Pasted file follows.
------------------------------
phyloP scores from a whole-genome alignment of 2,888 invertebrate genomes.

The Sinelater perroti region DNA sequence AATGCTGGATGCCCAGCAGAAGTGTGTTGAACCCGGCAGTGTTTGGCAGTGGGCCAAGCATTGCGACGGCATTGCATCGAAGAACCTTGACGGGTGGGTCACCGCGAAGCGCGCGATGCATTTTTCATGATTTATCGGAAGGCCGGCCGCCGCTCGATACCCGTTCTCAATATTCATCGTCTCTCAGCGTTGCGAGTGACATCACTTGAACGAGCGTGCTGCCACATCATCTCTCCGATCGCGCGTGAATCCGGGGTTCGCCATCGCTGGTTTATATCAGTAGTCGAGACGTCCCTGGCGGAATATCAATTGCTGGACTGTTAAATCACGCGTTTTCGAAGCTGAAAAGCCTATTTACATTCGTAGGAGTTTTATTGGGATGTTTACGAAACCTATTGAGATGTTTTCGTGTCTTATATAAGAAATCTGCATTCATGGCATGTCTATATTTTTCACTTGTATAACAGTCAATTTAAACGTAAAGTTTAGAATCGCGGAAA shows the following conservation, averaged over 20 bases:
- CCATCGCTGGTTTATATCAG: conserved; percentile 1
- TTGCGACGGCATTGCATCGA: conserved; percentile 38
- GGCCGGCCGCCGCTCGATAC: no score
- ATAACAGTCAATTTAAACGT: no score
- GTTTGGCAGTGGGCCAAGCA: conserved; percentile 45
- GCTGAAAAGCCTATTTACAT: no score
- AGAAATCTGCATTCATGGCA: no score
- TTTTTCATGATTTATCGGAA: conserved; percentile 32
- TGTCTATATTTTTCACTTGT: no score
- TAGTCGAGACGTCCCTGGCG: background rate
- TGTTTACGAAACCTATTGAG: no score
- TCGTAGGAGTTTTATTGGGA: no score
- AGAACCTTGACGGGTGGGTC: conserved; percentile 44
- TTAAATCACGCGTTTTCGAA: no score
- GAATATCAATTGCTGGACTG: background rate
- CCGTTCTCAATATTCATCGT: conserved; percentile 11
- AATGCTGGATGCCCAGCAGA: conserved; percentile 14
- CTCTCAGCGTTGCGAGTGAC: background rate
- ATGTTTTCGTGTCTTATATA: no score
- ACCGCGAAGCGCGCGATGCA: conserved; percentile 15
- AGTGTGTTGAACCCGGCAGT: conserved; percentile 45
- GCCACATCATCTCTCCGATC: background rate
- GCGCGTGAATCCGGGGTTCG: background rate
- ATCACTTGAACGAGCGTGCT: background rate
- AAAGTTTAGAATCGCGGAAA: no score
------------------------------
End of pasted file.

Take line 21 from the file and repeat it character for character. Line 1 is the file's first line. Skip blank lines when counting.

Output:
- ATGTTTTCGTGTCTTATATA: no score